For the calendar project, you will need 12 pages -- one for each month of the year. You can create multiple pages by duplicating the first page (with all its layers). Before you do that, however, you can rename the layers on Page 1, so that when you duplicate the page and its layers, the names of the layers are duplicated on the other pages as well. For example, I have given the layers intuitive names that indicate the type of content that I will place on each layer: Dates, Advertisements, Logo&Month, and Back&Photos. When you have renamed the layers on the first page, duplicate the page by right-clicking the Page 1 tab at the bottom of the application window and choosing Duplicate Page from the pop-up menu. Since you haven't added any objects to the page yet, you can accept the default options in the Duplicate Page dialog box and click OK. Repeat this process to create all 12 pages of the calendar. You can now rename the pages with the corresponding names of the months (Figure 3).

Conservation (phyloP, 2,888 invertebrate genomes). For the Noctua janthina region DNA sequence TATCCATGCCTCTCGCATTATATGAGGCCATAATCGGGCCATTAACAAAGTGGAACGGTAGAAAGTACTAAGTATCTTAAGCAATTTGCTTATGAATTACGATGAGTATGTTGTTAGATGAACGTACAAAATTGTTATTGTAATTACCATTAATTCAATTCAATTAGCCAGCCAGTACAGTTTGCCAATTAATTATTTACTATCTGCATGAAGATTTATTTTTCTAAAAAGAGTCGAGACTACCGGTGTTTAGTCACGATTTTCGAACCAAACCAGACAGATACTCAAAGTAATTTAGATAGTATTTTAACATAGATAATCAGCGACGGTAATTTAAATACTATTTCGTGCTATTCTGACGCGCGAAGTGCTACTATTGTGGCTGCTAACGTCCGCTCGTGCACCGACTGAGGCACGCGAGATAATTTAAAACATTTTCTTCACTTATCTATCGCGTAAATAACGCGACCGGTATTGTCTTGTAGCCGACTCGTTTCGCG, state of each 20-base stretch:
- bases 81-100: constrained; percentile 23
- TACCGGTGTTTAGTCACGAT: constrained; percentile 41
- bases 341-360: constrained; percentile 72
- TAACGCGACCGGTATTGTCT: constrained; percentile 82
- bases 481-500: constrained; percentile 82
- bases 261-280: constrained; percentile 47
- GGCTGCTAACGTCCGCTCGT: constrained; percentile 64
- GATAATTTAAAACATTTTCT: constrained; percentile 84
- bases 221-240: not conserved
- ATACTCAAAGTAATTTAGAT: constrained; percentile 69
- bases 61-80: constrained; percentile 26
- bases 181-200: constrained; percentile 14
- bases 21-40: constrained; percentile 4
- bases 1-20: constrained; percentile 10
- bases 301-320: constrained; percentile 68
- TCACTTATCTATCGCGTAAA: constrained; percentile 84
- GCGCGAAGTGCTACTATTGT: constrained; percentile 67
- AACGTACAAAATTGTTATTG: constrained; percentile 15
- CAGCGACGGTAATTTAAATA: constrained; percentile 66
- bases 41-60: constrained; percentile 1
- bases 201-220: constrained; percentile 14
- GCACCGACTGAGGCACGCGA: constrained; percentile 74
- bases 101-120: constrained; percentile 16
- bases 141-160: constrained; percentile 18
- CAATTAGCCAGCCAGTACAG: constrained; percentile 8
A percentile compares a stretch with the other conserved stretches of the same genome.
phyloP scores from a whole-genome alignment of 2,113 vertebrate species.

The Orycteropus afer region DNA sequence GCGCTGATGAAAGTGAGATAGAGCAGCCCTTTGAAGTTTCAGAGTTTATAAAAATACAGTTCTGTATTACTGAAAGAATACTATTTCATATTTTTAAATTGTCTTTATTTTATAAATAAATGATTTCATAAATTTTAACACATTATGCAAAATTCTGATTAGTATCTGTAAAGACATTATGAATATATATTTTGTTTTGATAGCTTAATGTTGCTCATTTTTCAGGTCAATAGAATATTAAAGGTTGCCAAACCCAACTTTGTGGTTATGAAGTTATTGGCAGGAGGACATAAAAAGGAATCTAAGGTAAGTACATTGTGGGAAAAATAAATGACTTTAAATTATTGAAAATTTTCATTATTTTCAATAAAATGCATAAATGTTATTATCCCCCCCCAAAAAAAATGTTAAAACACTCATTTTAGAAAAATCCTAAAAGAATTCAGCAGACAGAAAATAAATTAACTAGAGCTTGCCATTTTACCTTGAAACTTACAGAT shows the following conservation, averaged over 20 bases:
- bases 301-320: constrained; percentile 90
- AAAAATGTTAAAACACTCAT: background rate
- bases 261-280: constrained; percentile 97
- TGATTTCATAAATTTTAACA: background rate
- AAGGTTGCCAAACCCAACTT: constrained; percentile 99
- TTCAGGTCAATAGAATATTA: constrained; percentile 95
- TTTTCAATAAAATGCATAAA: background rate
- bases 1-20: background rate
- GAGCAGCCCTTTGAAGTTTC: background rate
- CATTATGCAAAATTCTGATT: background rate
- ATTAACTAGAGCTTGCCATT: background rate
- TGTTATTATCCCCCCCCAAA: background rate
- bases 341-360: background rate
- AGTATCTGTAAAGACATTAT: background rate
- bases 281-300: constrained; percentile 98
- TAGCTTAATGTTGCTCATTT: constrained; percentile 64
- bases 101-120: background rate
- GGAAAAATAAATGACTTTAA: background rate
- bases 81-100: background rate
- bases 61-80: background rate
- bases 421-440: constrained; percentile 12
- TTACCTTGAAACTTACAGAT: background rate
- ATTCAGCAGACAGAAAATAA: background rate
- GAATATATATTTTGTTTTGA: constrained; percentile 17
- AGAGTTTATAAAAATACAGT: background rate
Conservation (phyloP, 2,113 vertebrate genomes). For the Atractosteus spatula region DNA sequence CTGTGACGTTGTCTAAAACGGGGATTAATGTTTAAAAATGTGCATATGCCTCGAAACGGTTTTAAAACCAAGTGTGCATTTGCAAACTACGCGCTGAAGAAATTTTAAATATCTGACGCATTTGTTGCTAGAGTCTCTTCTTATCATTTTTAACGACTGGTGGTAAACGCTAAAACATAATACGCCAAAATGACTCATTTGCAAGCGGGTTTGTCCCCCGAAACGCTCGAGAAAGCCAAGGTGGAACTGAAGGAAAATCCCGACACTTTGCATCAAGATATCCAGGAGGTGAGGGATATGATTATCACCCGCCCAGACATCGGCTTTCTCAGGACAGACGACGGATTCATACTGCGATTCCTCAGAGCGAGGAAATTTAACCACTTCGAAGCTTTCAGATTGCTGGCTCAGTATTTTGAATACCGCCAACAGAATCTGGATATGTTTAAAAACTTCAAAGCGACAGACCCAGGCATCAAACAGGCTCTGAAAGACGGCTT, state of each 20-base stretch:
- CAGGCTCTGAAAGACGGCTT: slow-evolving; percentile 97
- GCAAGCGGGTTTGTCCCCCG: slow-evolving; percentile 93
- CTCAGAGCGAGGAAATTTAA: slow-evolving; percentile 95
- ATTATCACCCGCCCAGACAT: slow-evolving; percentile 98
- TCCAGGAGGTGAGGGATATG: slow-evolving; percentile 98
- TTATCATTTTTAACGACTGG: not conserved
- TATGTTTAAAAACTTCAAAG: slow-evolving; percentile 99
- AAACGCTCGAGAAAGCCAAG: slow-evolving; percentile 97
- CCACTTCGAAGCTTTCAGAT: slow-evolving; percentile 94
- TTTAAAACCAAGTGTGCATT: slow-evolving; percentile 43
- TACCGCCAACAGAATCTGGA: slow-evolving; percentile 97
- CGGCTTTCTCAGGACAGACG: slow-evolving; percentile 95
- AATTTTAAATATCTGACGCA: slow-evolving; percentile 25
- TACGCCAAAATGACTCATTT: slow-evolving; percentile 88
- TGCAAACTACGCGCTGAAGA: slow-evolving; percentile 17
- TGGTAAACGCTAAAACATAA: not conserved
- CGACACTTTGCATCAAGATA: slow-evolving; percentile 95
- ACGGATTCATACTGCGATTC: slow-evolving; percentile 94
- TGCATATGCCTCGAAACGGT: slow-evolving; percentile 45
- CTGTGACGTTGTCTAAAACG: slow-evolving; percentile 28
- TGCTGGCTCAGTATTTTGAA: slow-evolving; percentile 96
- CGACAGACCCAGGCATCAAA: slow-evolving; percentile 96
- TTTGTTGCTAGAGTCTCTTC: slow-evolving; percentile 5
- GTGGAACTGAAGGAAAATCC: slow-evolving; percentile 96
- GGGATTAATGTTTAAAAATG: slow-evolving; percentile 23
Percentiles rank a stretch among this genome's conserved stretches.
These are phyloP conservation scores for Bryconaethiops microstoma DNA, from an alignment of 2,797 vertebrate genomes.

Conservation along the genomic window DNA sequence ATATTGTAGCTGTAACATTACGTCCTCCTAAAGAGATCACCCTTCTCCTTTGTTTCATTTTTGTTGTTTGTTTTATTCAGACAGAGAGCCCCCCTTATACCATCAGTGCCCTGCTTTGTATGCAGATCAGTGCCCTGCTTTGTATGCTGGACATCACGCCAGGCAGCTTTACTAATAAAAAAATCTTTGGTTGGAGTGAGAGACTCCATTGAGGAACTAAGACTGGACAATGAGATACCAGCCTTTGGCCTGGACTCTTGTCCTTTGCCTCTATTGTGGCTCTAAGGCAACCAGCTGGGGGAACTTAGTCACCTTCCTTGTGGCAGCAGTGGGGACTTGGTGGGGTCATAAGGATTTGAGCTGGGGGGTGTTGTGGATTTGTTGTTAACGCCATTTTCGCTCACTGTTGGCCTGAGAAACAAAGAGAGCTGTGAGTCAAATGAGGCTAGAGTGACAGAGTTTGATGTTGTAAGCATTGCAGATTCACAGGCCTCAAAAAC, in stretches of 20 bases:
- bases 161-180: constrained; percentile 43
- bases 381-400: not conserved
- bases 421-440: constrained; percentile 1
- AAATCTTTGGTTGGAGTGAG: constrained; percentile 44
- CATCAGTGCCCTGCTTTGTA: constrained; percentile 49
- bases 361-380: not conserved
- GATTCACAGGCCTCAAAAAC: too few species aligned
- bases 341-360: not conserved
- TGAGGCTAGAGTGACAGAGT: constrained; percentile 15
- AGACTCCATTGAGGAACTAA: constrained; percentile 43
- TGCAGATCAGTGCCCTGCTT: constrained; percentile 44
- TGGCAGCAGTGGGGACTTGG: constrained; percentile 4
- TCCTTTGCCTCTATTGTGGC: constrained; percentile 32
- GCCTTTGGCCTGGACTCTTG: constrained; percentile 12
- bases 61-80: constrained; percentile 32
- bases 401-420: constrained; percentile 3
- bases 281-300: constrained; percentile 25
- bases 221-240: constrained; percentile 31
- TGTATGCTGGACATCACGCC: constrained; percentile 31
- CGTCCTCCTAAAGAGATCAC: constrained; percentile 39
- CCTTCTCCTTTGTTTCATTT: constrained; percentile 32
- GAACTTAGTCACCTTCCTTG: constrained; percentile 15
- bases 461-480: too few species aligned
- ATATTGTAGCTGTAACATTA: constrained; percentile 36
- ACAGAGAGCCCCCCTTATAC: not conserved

Ole’s tale: “Late night. The pale glow from the monochrome monitor of my Compugraphic phototypesetter. The smell of the office standard ‘French Vanilla’ coffee—warming, now, for several hours and resembling nothing so much as battery acid. The gentle snoring of one of the staff writers, who is curled up in the warmth of the unit that holds the filmstrips containing the fonts I’m using to set his story.
31 Aug 1999 9 3, 4, 5, 6, 7, 8, 9 5, 6, 7, 8, 9 95, 98, NT 4 Mesh fill tool (for complex color filling), Artistic Media tool, Publish to PDF features, embedded ICC color profiles, Multiple On-screen Color Palettes and Microsoft Visual Basic for Applications 6 support. The suite included Canto Cumulus LE, a piece of software for media management.